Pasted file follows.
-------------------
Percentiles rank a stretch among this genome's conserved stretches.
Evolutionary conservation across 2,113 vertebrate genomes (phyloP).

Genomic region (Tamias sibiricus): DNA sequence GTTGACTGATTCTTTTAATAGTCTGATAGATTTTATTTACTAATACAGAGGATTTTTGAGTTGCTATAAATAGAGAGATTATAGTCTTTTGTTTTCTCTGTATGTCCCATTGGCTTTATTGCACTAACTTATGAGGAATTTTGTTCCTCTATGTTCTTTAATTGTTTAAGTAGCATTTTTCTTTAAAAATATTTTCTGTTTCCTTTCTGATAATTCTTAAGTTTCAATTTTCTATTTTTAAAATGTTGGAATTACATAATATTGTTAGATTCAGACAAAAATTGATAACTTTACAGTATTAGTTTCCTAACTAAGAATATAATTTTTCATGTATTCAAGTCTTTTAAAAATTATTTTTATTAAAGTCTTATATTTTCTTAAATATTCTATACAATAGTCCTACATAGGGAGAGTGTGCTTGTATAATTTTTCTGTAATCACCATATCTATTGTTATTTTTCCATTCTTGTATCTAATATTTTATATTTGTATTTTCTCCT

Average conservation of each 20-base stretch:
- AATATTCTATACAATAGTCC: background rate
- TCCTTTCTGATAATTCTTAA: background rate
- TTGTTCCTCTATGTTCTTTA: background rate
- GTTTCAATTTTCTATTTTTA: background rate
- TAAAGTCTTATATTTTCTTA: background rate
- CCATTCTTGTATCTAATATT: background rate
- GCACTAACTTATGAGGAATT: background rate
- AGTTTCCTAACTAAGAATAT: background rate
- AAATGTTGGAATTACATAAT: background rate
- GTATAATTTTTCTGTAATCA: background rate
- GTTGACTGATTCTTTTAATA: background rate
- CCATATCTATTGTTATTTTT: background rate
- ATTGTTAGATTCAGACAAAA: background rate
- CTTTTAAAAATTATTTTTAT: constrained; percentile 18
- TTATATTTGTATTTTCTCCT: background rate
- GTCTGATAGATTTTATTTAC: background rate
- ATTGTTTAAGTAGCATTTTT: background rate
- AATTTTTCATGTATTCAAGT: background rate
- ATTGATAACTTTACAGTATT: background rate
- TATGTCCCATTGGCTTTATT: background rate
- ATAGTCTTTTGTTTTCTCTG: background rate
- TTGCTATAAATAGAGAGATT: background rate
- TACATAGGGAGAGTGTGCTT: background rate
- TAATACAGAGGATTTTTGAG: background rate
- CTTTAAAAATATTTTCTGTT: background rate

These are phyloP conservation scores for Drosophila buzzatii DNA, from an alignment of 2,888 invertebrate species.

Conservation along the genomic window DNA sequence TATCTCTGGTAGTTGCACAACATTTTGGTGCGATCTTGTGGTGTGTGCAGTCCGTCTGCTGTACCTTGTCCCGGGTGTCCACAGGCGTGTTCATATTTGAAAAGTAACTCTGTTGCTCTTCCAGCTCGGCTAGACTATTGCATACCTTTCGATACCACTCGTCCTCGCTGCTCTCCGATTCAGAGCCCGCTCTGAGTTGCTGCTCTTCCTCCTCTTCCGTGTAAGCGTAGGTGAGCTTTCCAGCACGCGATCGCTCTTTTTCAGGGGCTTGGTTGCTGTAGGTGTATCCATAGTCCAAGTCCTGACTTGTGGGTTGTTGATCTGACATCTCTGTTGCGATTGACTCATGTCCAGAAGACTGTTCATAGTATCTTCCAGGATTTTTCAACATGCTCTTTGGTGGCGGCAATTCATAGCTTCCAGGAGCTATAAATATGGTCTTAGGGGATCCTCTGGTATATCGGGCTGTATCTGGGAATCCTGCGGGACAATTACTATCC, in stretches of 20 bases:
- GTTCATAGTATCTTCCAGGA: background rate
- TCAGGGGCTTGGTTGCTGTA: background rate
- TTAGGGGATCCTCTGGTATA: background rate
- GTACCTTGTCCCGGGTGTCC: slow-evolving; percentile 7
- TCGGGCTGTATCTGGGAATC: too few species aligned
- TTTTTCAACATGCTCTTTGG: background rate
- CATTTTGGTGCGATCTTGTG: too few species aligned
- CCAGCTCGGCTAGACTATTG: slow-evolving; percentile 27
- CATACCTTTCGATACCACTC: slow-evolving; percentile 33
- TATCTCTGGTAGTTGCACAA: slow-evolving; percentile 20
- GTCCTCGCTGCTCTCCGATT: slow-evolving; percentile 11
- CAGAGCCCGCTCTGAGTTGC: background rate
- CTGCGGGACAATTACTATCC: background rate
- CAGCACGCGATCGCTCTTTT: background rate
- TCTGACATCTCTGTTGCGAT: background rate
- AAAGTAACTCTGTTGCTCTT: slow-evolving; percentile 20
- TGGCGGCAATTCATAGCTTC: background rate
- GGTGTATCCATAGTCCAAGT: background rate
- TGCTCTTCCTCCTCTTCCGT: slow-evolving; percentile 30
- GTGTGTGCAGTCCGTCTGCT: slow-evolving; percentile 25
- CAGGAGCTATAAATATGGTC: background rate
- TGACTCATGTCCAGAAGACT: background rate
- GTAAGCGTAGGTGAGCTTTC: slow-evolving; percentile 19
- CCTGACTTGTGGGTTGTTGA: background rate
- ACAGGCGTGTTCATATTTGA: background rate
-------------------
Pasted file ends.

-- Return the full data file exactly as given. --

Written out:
Percentiles rank a stretch among this genome's conserved stretches.
Evolutionary conservation across 2,113 vertebrate genomes (phyloP).

Genomic region (Tamias sibiricus): DNA sequence GTTGACTGATTCTTTTAATAGTCTGATAGATTTTATTTACTAATACAGAGGATTTTTGAGTTGCTATAAATAGAGAGATTATAGTCTTTTGTTTTCTCTGTATGTCCCATTGGCTTTATTGCACTAACTTATGAGGAATTTTGTTCCTCTATGTTCTTTAATTGTTTAAGTAGCATTTTTCTTTAAAAATATTTTCTGTTTCCTTTCTGATAATTCTTAAGTTTCAATTTTCTATTTTTAAAATGTTGGAATTACATAATATTGTTAGATTCAGACAAAAATTGATAACTTTACAGTATTAGTTTCCTAACTAAGAATATAATTTTTCATGTATTCAAGTCTTTTAAAAATTATTTTTATTAAAGTCTTATATTTTCTTAAATATTCTATACAATAGTCCTACATAGGGAGAGTGTGCTTGTATAATTTTTCTGTAATCACCATATCTATTGTTATTTTTCCATTCTTGTATCTAATATTTTATATTTGTATTTTCTCCT

Average conservation of each 20-base stretch:
- AATATTCTATACAATAGTCC: background rate
- TCCTTTCTGATAATTCTTAA: background rate
- TTGTTCCTCTATGTTCTTTA: background rate
- GTTTCAATTTTCTATTTTTA: background rate
- TAAAGTCTTATATTTTCTTA: background rate
- CCATTCTTGTATCTAATATT: background rate
- GCACTAACTTATGAGGAATT: background rate
- AGTTTCCTAACTAAGAATAT: background rate
- AAATGTTGGAATTACATAAT: background rate
- GTATAATTTTTCTGTAATCA: background rate
- GTTGACTGATTCTTTTAATA: background rate
- CCATATCTATTGTTATTTTT: background rate
- ATTGTTAGATTCAGACAAAA: background rate
- CTTTTAAAAATTATTTTTAT: constrained; percentile 18
- TTATATTTGTATTTTCTCCT: background rate
- GTCTGATAGATTTTATTTAC: background rate
- ATTGTTTAAGTAGCATTTTT: background rate
- AATTTTTCATGTATTCAAGT: background rate
- ATTGATAACTTTACAGTATT: background rate
- TATGTCCCATTGGCTTTATT: background rate
- ATAGTCTTTTGTTTTCTCTG: background rate
- TTGCTATAAATAGAGAGATT: background rate
- TACATAGGGAGAGTGTGCTT: background rate
- TAATACAGAGGATTTTTGAG: background rate
- CTTTAAAAATATTTTCTGTT: background rate

These are phyloP conservation scores for Drosophila buzzatii DNA, from an alignment of 2,888 invertebrate species.

Conservation along the genomic window DNA sequence TATCTCTGGTAGTTGCACAACATTTTGGTGCGATCTTGTGGTGTGTGCAGTCCGTCTGCTGTACCTTGTCCCGGGTGTCCACAGGCGTGTTCATATTTGAAAAGTAACTCTGTTGCTCTTCCAGCTCGGCTAGACTATTGCATACCTTTCGATACCACTCGTCCTCGCTGCTCTCCGATTCAGAGCCCGCTCTGAGTTGCTGCTCTTCCTCCTCTTCCGTGTAAGCGTAGGTGAGCTTTCCAGCACGCGATCGCTCTTTTTCAGGGGCTTGGTTGCTGTAGGTGTATCCATAGTCCAAGTCCTGACTTGTGGGTTGTTGATCTGACATCTCTGTTGCGATTGACTCATGTCCAGAAGACTGTTCATAGTATCTTCCAGGATTTTTCAACATGCTCTTTGGTGGCGGCAATTCATAGCTTCCAGGAGCTATAAATATGGTCTTAGGGGATCCTCTGGTATATCGGGCTGTATCTGGGAATCCTGCGGGACAATTACTATCC, in stretches of 20 bases:
- GTTCATAGTATCTTCCAGGA: background rate
- TCAGGGGCTTGGTTGCTGTA: background rate
- TTAGGGGATCCTCTGGTATA: background rate
- GTACCTTGTCCCGGGTGTCC: slow-evolving; percentile 7
- TCGGGCTGTATCTGGGAATC: too few species aligned
- TTTTTCAACATGCTCTTTGG: background rate
- CATTTTGGTGCGATCTTGTG: too few species aligned
- CCAGCTCGGCTAGACTATTG: slow-evolving; percentile 27
- CATACCTTTCGATACCACTC: slow-evolving; percentile 33
- TATCTCTGGTAGTTGCACAA: slow-evolving; percentile 20
- GTCCTCGCTGCTCTCCGATT: slow-evolving; percentile 11
- CAGAGCCCGCTCTGAGTTGC: background rate
- CTGCGGGACAATTACTATCC: background rate
- CAGCACGCGATCGCTCTTTT: background rate
- TCTGACATCTCTGTTGCGAT: background rate
- AAAGTAACTCTGTTGCTCTT: slow-evolving; percentile 20
- TGGCGGCAATTCATAGCTTC: background rate
- GGTGTATCCATAGTCCAAGT: background rate
- TGCTCTTCCTCCTCTTCCGT: slow-evolving; percentile 30
- GTGTGTGCAGTCCGTCTGCT: slow-evolving; percentile 25
- CAGGAGCTATAAATATGGTC: background rate
- TGACTCATGTCCAGAAGACT: background rate
- GTAAGCGTAGGTGAGCTTTC: slow-evolving; percentile 19
- CCTGACTTGTGGGTTGTTGA: background rate
- ACAGGCGTGTTCATATTTGA: background rate